A guest column from Martine Eveille, board account director, Lime and Arc UK
Looking ahead through this year is impossible without taking a view on the Olympic Games. Those few weeks under the sporting spotlight are going to be the focus of much activity for multiple brands. But inevitably some will end up wasting their money chasing exposure amongst a sea of similar attempts to cut through the marketing noise.
For most official sponsors, the Olympic exposure should provide the right global audience, with massive amplification opportunity.
However, brands that are not Olympic sponsors trying to capitalize on the Games should proceed with caution. One reason for this is the strict policing. Guerilla or ambush marketing is going to be very heavily policed by LOCOG and campaigns that break the rules are going to pay the price. Brands that are contemplating a PR stunt near any Olympic venue must have something truly spectacular or ingenious in mind if they decide to adopt this high risk strategy.
Even for those with a really witty idea, and unafraid of tweaking LOCOGs tail, diving in at the Olympic table may be ill-advised simply because better opportunities may exist elsewhere.
Although the Olympic Games is a national event, London as the host is bound to drive conversation about the capital. There will inevitably be a sizeable chunk of the population who are either not engaged with the sporty messages buzzing out of London, or indeed are actively put off by having so much sport and news from London dominating the media. Reaching out to these people with clever, regionally targeted experiential may be favourably viewed, achieving instant recall by virtue of being out of step and unexpected. The return on this type of marketing investment may be all the greater because of the obligation many global brands will feel they have towards spending the bulk of their money in London. Brands that choose to chip away at target groups may find that there is much less noise and clutter to cut through – and developing a lasting appeal with consumers and shoppers long after the Olympic bandwagon leaves London behind.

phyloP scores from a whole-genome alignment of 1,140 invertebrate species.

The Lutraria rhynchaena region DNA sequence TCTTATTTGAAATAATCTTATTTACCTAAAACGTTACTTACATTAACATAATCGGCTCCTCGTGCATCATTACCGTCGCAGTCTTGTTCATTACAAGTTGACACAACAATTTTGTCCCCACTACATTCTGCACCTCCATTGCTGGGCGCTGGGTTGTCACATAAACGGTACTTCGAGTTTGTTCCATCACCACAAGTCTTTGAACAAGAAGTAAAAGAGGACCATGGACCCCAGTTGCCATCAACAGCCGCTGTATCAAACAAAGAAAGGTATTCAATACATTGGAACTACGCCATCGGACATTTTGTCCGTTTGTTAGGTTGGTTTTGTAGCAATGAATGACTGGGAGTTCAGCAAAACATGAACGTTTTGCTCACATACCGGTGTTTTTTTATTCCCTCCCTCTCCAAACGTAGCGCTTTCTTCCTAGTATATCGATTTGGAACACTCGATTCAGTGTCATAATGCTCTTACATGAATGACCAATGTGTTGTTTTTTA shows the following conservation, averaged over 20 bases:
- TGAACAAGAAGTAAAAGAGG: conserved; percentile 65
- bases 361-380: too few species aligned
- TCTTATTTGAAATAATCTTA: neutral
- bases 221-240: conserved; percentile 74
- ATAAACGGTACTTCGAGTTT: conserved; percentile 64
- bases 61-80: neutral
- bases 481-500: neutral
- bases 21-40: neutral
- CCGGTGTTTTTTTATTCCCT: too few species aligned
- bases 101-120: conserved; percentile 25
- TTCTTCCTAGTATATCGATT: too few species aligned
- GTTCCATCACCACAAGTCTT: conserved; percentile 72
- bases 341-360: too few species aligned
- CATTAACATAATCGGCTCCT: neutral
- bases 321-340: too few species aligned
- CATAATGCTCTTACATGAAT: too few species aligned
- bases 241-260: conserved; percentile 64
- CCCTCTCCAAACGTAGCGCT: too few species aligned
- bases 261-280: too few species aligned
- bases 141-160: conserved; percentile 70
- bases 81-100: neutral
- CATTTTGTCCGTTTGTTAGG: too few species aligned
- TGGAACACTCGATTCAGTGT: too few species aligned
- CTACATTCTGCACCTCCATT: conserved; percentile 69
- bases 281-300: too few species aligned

Brands that choose to compete in this fashion have a very good chance of holding their own, but there is, of course, a third way – not spending. A steer clear policy may well be a chance to save brand marketing budget for another day.
Experiential is powerful marketing. A brand that chooses to use it to entertain and engage in the ‘down’ post event period in autumn 2012 may well win consumer consideration, and gain ground on rivals who have spent their entire annual budget in the build up to, and during the Games.
Martine Eveille is board account director, Lime and Arc UK